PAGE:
View Full Version : SwimNews.com - Ohio Joins Swimming Deserters
26-01-2007, 11:40 AM
Ohio University is the latest US college to ditch its swim programme
Such a shame.
It's pure economics (with a good dash of greed). I preface my comments by saying American universities are more free market & therefore expensive, even government supported ones such as OU. It isn't so different from the recent debates about supplemental tuition payments at Oxford or Cambridge.
What the article fails to mention is that football is an income generator... income that far exceeds what they are paying the coach ($20 per ticket x 20,000 tickets x 12 games). Football is a more popular sport. The $60k for swimming is paltry by comparison, but swimming competitions generate zero revenue, fewer alumnai willing to shell out money, no TV coverage (school promotion), etc. But $60k off the bottom line makes a visible, if smallish, difference. It seems only the largest programmes that produce many Olympic swimmers (OU not being one of them) will survive. Not fair to swimmers who swim for the love of the sport & good competition outside the most elite.
I by no means agree with this trend, merely state one reason it is happening.
28-01-2007, 03:28 AM
It's actually far more complex than that. First, only about the top 50-60 university American football programs in the country run any sort of budget surplus. Ohio State University (and places like Arizona, Florida, Miami, Michigan, pretty much any of the Southeastern Conference, Big 10, and Pac 10 schools) are those kinds of programs. Ohio University is what's known as a Mid Major- a program beyond that top tier. At most, the Mid Majors will run small surpluses of less than $1 million every year. Some of the Mid Majors will operate millions of dollars in the red. But it's seen as important for many schools to have big time or semi-big time football even if it's a horrific financial loss for the athletic department.
Men's basketball is the huge budget surplus across the board- only a dozen or so players compared to football's 80+ man rosters, and the television contract rights for men's b'ball are very, very lucrative.
So you get a lot of schools chosing to eliminate 'minor sports' like swimming, track, gold, and tennis because they don't have a big name football program that covers its own expenses and leeches money away from the general athletics.
Part 2 has to do with gender equity. Law here says that college students must have equal opportunities and equal treatment to all programs and activtiies at the school regardless of gender. How it's played out in the courts is that the law is interpreted to say that the gender split among student athletes must more or less match the gender split among students as a whole. So if your student body is 60-65% female (pretty common at a certain type of university) then 60-65% of your student athletes should be female as well.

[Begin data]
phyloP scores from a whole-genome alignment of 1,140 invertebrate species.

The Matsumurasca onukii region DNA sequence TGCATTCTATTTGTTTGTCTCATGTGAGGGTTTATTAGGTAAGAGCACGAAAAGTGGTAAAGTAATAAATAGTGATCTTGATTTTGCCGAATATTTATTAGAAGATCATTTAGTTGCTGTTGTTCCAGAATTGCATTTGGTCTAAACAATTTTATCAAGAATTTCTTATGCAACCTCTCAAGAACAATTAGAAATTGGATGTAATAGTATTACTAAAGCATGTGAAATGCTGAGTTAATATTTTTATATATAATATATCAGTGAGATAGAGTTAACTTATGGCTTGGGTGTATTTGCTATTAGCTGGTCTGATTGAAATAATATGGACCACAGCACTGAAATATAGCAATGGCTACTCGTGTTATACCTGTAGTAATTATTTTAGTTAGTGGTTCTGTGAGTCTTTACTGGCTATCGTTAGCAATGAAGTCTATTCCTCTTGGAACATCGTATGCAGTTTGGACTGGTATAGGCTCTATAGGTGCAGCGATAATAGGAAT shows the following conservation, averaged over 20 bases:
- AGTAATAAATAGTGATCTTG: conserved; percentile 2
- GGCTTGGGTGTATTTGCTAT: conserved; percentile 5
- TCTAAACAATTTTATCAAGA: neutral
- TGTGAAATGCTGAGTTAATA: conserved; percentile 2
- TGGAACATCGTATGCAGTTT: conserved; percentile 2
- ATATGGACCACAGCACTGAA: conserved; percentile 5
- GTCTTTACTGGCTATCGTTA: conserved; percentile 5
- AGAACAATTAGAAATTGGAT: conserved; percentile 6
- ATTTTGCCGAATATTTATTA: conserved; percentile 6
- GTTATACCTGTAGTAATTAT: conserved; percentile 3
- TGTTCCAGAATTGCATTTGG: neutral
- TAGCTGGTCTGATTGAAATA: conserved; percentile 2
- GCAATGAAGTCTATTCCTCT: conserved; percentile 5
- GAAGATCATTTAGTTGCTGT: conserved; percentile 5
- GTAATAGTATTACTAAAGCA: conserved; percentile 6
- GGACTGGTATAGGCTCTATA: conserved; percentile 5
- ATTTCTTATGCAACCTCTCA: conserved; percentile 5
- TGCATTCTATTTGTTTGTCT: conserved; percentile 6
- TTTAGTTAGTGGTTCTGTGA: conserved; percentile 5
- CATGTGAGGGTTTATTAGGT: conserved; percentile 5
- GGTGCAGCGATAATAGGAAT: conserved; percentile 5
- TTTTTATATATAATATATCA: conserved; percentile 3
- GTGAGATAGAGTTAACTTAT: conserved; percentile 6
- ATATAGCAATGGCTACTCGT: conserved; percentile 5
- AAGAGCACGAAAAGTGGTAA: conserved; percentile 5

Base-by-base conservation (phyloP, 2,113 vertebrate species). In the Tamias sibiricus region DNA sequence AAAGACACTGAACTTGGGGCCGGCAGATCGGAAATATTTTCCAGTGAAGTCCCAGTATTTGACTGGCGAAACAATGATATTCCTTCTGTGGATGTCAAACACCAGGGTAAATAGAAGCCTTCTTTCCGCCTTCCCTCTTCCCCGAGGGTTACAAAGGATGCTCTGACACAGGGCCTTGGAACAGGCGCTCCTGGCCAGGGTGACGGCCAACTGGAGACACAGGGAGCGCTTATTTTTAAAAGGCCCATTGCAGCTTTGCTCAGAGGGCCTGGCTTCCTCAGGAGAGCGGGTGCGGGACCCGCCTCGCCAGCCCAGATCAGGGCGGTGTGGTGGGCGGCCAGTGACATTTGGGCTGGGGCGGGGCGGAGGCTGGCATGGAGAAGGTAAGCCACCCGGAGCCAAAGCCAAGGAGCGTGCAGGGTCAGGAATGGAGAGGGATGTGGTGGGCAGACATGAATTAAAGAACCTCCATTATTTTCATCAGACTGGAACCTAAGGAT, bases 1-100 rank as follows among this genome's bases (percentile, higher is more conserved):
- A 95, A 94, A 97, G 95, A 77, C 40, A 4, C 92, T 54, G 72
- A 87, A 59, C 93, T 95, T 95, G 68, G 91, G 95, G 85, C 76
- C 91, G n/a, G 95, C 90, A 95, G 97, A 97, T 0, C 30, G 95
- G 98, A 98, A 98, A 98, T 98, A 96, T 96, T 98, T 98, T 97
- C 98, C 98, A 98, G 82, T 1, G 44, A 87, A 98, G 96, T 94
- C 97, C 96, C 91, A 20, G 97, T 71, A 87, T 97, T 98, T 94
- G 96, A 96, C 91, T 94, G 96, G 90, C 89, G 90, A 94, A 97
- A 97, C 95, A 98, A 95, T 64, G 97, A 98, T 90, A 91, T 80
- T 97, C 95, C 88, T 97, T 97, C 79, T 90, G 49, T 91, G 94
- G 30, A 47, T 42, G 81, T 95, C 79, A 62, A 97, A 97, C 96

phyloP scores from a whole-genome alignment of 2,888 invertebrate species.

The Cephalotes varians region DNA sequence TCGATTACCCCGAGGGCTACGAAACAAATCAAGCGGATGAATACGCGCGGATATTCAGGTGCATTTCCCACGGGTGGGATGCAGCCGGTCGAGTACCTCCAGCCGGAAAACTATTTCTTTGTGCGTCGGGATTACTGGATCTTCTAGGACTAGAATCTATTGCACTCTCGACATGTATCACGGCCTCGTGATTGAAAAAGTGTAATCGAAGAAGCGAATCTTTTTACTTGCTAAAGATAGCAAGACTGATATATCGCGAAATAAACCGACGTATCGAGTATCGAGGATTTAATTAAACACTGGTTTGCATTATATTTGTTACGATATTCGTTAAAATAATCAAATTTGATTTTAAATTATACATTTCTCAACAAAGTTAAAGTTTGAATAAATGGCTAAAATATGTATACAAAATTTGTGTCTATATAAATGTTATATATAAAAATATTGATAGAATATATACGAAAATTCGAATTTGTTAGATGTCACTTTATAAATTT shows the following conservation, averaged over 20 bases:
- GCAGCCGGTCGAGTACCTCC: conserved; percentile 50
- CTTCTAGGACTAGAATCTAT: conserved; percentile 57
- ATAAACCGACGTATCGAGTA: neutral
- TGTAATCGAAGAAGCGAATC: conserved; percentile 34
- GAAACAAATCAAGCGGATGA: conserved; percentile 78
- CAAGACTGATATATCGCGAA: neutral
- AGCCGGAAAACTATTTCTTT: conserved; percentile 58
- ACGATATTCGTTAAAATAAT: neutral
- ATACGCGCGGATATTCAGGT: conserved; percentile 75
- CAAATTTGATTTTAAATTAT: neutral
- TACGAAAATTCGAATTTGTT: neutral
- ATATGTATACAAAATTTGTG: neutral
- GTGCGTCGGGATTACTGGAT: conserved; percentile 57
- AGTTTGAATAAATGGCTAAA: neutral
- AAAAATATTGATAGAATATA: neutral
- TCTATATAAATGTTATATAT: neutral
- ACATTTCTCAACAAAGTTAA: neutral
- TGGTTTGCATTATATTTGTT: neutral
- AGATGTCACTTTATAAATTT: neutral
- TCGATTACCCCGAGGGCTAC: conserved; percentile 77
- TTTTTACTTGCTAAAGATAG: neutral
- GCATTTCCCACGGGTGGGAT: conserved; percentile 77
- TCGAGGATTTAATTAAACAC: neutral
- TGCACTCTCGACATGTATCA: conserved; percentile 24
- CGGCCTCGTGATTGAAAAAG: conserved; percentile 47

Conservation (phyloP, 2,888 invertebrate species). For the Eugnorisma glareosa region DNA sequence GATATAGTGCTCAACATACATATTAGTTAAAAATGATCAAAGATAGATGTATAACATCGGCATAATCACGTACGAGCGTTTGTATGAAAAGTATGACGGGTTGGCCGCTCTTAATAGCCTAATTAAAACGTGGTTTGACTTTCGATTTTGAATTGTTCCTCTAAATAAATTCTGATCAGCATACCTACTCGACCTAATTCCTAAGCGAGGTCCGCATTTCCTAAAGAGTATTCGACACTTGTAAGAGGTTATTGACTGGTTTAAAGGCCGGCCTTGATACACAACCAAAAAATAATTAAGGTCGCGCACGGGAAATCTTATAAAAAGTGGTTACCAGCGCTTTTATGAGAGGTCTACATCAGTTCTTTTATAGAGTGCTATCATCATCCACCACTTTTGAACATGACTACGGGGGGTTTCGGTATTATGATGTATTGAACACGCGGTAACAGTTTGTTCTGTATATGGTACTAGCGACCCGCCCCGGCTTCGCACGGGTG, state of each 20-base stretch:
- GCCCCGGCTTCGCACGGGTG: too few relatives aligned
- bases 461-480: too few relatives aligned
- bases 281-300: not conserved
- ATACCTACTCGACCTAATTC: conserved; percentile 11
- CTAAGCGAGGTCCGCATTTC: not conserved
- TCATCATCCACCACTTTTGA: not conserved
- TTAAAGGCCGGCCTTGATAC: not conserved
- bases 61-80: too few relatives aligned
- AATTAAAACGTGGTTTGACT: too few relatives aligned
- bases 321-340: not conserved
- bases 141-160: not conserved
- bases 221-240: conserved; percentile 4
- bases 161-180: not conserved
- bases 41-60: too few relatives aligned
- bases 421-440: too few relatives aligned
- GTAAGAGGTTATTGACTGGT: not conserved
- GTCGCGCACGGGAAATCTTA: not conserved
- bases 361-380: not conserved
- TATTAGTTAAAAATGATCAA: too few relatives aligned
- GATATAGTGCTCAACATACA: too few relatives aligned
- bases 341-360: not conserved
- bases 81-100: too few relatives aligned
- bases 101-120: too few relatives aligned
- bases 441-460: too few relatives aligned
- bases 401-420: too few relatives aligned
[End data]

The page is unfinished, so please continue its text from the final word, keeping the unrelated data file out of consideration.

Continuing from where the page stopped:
And football horribly skews the numbers because you've got 80+ men on the roster. Now you're an athletic director at a school where the student body is split 50/50, and you need to balance the numbers somehow, and your women's volleyball team (men's volleyball teams are very uncommon here) only gets you an additional 12-15 women's slots. You're still looking at having 60 men too many to make it balance out. The common additive solution is to add varsity women's crew. It's a big roster sport and it's easy to recruit since you can teach that skill set to reasonably athletic 18 year old women with no background in the sport, unlike something like gymnastics, where if you don't start by age 5, you're toast. But crew/rowing has high start up costs (My sister rowed for Georgetown. I know what even a not gently used resale boat goes for) and not every school has access to an appropriate body of water for a course.
So option two is to cut additional men's programs in order to have the numbers balance out, so it's common for even schools with very high revenue/surplus football programs like Nebraska to drop swimming, wrestling, golf, and tennis in order to make the numbers work out.
I just wish they'd reduce the football rosters instead. Most high schools have 50 men or so on the roster. Professional teams have something like 47 person roster caps. The college game doesn't need 80-90 person rosters. Cut that sport down to 50 man rosters, and you can preserve not only the men's swim team, but also men's cross country and golf as well, and still have gender balance under the law.
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